Discover your dream job in the neighbouring country
Young people from Germany and Poland benefit from work experience in the neighbouring country, but so do companies.
Accompanying a doctor on morning rounds in a hospital, processing wooden workpieces in a carpenter's shop, learning how to use sourdough at a bakery, simultaneously acquiring language skills and making contacts with people and companies in the neighbouring country: the German-Polish Youth Organization (Deutsch-Polnische Jugendwerk / DPJW) has already helped many young people find cross-border work placements.
It will now also benefit pupils from primary, secondary and middle schools who otherwise rarely have the opportunity to exchange experience across borders. The career orientation project Together We Get Further. Now in Our Careers! is designed for them.
In two phases, participants are encouraged to break down inhibitions, discover their skills and gain initial experience in their desired occupation.
In the 2019/2010 school year, 20 young people from Poland and Germany each will complete a 30-day internship in the neighbouring country. Eligible are young people between the ages of 15 and 26 hailing from the German-Polish border region, that is, from the federal states of Mecklenburg-Vorpommern, Brandenburg and Saxony or the voivodships Zachodnio-Pomorskie, Lubuskie, Dolnośląskie and Wielkopolskie. The German-Polish Youth Organization prepares the participants for the internship, helps to find a suitable company, and finances the stay.
Starting the internship well prepared
The project is now entering its first phase: in cooperation with schools, educational institutions and institutions for vocational training and youth social work, the DPJW is organizing youth encounters. Young Poles and Germans get to meet each other in workshops, surmount language barriers and test themselves in international teamwork. They visit companies and learn to deal with the world of work.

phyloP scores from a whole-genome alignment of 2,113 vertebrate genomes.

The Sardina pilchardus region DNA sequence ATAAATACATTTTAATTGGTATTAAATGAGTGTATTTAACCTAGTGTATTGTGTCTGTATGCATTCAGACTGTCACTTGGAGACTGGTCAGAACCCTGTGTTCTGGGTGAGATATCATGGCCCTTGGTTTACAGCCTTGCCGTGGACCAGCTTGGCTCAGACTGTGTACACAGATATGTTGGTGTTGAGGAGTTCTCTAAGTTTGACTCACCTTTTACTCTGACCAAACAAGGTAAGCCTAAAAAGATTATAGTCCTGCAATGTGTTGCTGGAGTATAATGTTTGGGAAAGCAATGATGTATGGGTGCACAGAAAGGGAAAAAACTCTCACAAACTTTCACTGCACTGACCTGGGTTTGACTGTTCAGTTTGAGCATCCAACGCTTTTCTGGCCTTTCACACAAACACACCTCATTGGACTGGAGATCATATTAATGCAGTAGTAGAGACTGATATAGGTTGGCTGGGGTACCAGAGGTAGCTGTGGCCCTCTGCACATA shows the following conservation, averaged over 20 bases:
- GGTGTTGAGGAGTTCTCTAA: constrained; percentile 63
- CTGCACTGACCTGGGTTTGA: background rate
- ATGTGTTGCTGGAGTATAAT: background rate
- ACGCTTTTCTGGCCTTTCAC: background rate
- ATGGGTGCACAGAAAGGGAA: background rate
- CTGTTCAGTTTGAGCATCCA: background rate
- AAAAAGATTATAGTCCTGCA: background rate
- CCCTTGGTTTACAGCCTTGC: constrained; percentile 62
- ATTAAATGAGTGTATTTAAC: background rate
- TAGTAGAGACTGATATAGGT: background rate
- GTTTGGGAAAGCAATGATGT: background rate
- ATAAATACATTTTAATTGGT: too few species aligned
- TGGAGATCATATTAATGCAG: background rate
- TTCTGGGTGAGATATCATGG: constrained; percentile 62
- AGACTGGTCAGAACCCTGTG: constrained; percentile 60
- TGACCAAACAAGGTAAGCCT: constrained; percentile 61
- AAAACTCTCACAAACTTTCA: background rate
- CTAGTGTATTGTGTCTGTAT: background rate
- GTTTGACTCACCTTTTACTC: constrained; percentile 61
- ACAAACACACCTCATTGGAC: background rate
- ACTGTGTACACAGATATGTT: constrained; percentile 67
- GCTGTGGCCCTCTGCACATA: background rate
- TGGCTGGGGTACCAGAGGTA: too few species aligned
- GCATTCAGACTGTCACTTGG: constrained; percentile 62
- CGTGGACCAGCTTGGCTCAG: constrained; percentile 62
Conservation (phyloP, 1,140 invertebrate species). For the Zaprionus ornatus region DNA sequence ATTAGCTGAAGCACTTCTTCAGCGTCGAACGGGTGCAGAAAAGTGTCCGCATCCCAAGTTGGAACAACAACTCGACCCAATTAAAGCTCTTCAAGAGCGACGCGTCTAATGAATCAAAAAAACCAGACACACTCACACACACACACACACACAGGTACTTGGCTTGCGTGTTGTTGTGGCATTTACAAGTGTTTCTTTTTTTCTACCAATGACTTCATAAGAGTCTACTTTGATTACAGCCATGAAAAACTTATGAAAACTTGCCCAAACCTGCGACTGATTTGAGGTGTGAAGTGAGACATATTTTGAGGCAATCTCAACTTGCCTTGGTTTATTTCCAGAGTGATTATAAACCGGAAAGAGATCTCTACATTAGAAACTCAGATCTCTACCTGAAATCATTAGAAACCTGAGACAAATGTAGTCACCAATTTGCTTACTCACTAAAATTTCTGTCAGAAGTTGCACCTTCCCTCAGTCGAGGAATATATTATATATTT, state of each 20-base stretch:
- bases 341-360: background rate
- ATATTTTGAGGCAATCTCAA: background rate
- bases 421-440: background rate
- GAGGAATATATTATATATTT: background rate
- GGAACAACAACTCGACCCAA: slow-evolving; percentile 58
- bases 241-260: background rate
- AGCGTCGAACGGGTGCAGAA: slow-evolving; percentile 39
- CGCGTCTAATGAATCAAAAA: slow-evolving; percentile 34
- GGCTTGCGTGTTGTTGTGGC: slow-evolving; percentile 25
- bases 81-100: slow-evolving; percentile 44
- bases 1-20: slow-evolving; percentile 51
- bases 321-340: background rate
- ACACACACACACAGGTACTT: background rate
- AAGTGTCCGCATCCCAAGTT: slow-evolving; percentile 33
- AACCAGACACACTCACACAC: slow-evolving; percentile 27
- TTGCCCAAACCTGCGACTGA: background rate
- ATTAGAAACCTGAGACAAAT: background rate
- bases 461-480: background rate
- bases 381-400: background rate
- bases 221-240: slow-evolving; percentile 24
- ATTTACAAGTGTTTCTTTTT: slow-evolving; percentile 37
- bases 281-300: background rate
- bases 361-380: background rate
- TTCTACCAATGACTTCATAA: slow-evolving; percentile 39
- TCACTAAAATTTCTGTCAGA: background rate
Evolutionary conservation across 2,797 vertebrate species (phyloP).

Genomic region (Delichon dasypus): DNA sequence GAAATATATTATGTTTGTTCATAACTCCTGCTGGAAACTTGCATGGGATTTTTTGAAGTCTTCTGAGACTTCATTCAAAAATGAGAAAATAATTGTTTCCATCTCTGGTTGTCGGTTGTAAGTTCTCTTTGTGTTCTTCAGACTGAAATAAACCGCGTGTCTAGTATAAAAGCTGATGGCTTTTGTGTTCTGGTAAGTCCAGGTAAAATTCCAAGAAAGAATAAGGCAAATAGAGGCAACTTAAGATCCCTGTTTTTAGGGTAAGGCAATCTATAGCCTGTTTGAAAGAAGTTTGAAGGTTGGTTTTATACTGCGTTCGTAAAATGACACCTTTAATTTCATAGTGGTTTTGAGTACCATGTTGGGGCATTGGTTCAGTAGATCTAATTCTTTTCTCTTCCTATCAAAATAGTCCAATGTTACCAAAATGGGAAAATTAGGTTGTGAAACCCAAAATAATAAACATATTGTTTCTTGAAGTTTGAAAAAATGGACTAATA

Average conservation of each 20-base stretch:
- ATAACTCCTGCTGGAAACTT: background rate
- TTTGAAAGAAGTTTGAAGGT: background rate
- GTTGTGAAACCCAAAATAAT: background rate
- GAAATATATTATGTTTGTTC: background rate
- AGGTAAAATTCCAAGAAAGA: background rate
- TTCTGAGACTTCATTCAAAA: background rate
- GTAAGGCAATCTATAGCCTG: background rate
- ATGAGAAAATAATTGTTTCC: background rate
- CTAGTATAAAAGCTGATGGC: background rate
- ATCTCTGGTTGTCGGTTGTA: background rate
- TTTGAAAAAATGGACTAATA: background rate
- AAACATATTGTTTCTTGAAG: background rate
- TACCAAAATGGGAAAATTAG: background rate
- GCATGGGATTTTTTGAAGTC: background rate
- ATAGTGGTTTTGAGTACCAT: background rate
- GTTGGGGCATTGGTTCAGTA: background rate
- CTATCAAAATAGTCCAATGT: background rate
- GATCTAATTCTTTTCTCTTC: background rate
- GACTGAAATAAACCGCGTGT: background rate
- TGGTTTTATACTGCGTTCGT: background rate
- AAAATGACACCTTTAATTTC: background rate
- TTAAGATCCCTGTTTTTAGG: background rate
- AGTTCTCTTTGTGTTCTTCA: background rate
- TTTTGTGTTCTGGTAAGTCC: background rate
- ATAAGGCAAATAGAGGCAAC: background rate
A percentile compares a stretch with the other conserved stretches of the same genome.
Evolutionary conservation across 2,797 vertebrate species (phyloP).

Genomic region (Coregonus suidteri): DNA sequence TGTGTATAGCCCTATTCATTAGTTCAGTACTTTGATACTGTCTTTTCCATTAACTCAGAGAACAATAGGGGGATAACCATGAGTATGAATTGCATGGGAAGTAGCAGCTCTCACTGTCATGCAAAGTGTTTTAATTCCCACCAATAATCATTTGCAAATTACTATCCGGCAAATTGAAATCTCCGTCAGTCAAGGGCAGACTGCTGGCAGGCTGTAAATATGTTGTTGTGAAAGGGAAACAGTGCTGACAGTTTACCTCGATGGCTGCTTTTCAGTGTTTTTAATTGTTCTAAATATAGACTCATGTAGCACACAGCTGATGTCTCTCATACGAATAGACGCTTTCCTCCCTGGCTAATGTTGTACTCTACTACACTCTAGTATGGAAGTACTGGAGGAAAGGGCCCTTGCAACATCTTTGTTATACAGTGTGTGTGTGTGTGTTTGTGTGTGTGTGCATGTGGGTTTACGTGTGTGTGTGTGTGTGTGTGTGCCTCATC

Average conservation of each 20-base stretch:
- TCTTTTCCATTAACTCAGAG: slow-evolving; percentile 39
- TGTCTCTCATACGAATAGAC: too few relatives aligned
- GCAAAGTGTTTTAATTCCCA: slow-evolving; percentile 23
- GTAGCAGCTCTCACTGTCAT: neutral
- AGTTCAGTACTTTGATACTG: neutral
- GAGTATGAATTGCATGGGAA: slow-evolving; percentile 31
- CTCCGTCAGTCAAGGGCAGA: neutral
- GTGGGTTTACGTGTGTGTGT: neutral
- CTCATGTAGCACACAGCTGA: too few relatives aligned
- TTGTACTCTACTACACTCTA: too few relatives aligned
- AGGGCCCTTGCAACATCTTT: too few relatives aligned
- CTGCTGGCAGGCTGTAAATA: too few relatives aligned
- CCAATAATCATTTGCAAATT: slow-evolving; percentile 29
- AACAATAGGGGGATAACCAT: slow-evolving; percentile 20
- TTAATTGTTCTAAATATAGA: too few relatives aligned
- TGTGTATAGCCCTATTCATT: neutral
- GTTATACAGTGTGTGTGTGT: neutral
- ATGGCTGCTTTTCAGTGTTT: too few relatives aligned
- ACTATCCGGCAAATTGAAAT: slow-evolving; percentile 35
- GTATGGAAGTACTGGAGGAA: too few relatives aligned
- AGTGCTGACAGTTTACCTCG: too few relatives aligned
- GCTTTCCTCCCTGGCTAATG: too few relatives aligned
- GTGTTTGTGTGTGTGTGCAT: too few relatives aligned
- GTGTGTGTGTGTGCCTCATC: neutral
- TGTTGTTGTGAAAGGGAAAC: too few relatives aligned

After the return meeting in the other country, the young people will have gained the necessary self-assurance and curiosity for the second phase: a work placement in Germany or Poland. This can be a general internship to get to know different jobs, or even an internship within a training programme.
Four questions for Aneta Koppernock of the Department for Extracurricular Youth Exchange at the DPJW, which supervises the project:
What opportunities arise for young people in Poland and Germany?
International youth encounters are a valuable building block in the lives of young people. They promote personality development, enhance the ability to work in teams and improve foreign language skills. This has a positive effect on career prospects.
Can the project help strengthen neighbourly relations between Germany and Poland?
An aim of the project is to create a sustainable network of companies and institutions in the German-Polish border region, which will allow young Germans and Poles to gain work experience in the neighbouring country in the future.
How do companies take to the idea and what is the benefit for them?
Some companies are reluctant to respond because they find the supervision of trainees to be costly. We want to show them that it’s an investment in the future. Business people and companies that want to assume social responsibility, increase their attractiveness as an employer and are already thinking of tomorrow's skilled workers are interested in working together with us.
We want to cooperate with companies that are developing interculturally and afford their employees new experiences with the culture and language of our neighbouring country Poland. We are looking for companies that want to push ahead with their internationalization plans and help build a network.
Are there any more examples of German-Polish cooperation in vocational training?
The German-Polish Youth Organization has supported projects with a vocational background for a long time, including vocational internships. Most of them take place in Germany.
The project Together We Get Further. Now in Our Careers! is under the joint patronage of Elke Büdenbender, the wife of the German Federal President, and Agata Kornhauser-Duda, the wife of the Polish President. The project runs until 2020 and is funded by the Foundation for the New Federal States.